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Cannes Q&A: Francois Ozon Talks Sexual Thriller ‘Amant Double’ (EXCLUSIVE)

One of France’s most prolific and renowned directors, Francois Ozon talked to Variety about his provocative erotic mystery “Amant Double,” which will premiere in competition at Cannes on Friday. Sold by Paris-based Films Distribution, “Amant Double” has been picked up by Cohen Media Group for North America and has been sold to all major territories. Ozon’s previous film, “Frantz,” a black-and-white period film, won big at this year’s Cesars, France’s equivalent of the Oscars. “Amant Double” stars Marine Vacth, the breakthrough star of “Young & Beautiful” (which competed at Cannes in 2013) as Chloé, a fragile young woman who falls in love with her psychoanalyst, Paul (Jeremie Renier). She eventually moves in with Paul but soon discovers he is concealing a part of his identity.

What is the genesis of “Amant Double”?

My inspiration for this film came from a novel by American author Joyce Carol Oates called “Lives of the Twins,” a short psychological mystery which she wrote under the pseudonym of Rosamond Smith.

Since the original novel is in English, did you consider making the film in English with British or American actors?

I’m often offered to direct English-language material, and the prospect enthused me but it takes too long, at least one or two years, to get projects greenlit when you shoot in another language than French. Even with “Franz,” which was partly in German, it took longer than usual to get the project financed. In France, I enjoy a tremendous freedom, I’m able to shoot a film every year and can tackle different genres and go from Western to comedy to thriller.

The last movie you presented at Cannes in competition, “Young & Beautiful,” stirred a controversy. Do you expect “Amant Double” to also spark strong reactions?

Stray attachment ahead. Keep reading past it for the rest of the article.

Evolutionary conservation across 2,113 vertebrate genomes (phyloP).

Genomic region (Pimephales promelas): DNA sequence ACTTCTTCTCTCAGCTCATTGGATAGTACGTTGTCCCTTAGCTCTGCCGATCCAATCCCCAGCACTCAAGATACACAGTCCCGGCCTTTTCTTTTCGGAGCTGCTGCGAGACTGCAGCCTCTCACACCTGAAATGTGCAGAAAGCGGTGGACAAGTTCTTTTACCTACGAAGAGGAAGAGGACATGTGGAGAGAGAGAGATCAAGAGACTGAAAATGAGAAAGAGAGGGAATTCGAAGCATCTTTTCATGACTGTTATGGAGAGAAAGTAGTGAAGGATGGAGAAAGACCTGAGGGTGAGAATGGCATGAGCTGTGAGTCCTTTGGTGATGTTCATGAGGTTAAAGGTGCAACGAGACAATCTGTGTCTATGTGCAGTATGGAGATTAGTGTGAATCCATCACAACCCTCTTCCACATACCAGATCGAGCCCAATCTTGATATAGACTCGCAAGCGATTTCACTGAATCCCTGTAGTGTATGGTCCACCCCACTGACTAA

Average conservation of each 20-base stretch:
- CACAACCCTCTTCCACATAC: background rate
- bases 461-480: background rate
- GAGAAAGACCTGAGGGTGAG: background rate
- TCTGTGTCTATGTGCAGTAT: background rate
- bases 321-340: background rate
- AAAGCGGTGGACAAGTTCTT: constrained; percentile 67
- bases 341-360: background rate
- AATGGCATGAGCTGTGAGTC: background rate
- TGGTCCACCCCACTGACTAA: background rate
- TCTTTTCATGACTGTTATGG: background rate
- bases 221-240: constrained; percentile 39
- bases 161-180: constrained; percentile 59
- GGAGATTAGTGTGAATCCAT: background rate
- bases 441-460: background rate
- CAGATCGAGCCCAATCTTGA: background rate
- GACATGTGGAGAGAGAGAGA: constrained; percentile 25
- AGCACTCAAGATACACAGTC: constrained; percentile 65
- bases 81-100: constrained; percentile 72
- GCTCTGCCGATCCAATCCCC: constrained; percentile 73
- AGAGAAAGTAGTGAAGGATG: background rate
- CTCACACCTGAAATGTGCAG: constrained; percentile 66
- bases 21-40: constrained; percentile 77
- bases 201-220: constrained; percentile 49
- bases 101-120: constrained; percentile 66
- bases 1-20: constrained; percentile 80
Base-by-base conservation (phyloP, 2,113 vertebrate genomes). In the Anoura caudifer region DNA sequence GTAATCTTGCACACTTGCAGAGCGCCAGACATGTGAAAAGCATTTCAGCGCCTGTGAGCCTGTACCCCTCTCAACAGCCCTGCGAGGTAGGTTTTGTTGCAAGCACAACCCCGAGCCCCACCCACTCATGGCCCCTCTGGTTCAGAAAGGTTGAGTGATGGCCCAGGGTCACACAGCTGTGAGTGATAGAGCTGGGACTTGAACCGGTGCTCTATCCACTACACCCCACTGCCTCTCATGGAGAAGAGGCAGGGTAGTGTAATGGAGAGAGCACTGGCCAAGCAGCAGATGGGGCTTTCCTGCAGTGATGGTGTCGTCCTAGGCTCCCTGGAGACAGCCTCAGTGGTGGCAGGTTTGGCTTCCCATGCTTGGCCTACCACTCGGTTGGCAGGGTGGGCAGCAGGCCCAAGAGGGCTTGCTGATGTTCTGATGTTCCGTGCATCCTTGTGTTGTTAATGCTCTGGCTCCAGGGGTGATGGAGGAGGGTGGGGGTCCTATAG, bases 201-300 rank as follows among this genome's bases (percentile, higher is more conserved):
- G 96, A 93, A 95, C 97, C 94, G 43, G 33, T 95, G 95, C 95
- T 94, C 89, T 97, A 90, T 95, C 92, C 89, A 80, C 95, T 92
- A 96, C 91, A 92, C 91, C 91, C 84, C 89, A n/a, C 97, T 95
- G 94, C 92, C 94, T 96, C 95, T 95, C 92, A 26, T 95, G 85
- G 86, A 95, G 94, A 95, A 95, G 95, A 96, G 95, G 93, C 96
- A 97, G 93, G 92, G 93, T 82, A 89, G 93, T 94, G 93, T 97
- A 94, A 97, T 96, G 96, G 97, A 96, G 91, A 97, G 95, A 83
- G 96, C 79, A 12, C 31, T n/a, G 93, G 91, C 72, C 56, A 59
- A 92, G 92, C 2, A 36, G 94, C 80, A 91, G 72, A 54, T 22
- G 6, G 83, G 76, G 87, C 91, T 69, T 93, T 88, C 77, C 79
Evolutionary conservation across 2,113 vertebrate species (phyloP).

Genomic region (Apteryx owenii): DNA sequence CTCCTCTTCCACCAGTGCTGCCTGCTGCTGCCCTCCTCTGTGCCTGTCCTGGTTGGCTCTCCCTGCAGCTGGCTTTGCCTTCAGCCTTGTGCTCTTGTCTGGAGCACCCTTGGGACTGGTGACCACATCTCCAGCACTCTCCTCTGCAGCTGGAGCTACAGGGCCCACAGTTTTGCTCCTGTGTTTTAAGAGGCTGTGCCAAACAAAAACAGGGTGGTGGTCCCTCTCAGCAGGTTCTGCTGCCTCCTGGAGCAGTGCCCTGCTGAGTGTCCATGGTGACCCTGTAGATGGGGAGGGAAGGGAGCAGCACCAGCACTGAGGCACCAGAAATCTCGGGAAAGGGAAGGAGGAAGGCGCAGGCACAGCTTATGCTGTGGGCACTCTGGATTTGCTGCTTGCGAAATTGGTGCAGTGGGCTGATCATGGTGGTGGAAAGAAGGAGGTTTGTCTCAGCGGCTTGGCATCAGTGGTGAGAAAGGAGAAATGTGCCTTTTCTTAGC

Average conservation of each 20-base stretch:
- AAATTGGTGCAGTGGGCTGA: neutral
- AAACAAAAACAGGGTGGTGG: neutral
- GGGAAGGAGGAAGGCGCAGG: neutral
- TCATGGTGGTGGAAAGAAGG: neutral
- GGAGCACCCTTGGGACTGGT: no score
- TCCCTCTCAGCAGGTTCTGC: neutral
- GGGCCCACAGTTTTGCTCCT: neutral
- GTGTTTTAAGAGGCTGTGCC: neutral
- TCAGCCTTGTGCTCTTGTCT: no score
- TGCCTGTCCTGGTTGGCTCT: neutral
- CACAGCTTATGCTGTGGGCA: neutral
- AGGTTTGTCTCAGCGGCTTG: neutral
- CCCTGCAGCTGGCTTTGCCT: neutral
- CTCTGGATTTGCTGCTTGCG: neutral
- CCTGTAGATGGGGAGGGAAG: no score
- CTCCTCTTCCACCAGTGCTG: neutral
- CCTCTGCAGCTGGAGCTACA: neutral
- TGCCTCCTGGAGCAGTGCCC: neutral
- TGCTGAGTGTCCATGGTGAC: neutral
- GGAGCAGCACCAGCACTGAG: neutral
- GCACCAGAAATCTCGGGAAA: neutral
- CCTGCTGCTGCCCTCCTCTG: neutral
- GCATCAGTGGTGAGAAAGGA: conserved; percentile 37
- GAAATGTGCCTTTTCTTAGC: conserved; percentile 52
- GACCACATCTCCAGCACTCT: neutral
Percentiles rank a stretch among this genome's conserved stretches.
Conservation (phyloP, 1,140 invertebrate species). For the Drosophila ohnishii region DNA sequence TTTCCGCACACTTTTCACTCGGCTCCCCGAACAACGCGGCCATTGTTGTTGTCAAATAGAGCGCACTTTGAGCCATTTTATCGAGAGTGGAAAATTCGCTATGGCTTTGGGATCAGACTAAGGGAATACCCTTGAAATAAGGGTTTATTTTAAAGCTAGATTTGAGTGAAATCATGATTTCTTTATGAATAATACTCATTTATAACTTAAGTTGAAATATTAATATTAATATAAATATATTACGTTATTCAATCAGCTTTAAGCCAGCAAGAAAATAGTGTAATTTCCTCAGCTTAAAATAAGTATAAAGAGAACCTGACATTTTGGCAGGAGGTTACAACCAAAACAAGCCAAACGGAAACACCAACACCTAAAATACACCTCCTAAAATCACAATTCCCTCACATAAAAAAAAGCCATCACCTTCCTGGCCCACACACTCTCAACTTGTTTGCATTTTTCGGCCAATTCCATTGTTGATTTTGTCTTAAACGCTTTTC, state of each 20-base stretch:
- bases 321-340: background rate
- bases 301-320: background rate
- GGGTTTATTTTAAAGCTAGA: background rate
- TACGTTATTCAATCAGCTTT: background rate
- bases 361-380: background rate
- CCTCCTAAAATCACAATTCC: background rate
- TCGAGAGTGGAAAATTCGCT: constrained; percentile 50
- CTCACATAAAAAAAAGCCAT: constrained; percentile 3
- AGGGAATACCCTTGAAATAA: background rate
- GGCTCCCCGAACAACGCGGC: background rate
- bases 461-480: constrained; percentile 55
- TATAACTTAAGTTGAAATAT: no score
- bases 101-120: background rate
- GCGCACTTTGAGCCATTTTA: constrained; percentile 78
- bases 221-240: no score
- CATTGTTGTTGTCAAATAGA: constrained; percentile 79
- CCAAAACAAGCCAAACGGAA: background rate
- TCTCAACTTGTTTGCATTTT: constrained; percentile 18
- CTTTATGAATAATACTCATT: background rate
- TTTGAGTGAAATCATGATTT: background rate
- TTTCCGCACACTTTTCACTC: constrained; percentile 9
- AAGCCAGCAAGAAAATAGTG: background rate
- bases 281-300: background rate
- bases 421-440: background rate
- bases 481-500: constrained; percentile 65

With “Amant Double,” I wanted to create a sexual thriller with strong psychological tension. The idea was not to shock but rather depict the complexity of lust. It’s definitely a departure from “Frantz” which was rather chaste; the two protagonists did nothing more than exchanging a kiss. “Amant Double” has more of a thriller bent than “Young & Beautiful.”

Since you’re so versatile, it’s difficult to pin you down as a director. Which of your films are the most personal?

I’m everywhere in my films but in a covert way. “Under the Sand” [about a woman who is in denial of her husband’s disappearance and starts to mentally disintegrate] for instance, tells a story which I lived through.

The fact that you explore so many different genres also allows you to tap into a wider talent pool. 

The casting is always crucial. For “Amant Double,” since the roles were highly demanding, revealing, I needed to work with actors who trusted me fully, and actors whom I felt close to. Since Marine Vacth starred in “Young & Beautiful” we became friends and she became a woman. I also had cast Jeremie Renier in “Potiche” and enjoyed working with him. When I put Jeremie and Marine together there was an immediate chemistry, they were captivating to watch from the start.

The Cannes Film Festival can sometimes make or break a film’s career. Are you anxious to show “Amant Double” in competition?

I feel very lucky to show “Amant Double” in competition at Cannes. The film will be released in French theaters so the stakes are high. Local critics in Cannes often seem eager to gun down French movies, but even then it doesn’t prevent films from being sold around the world over here. A competition slot at Cannes is an obvious commercial boost.

You’re one of the handful of French directors whose films travel worldwide and almost always get U.S. distribution. How do you explain the international success of your films?

I follow the commercial career of each film I direct, I traveled with them abroad. My films are co-financed by foreign companies (through pre-sales or co-production) so the international input is vital. I think overseas audiences appreciate the versatility, they like to be surprised from one films to another unlike in France where people tend to stereotype directors as if they needed some kind of predictability.

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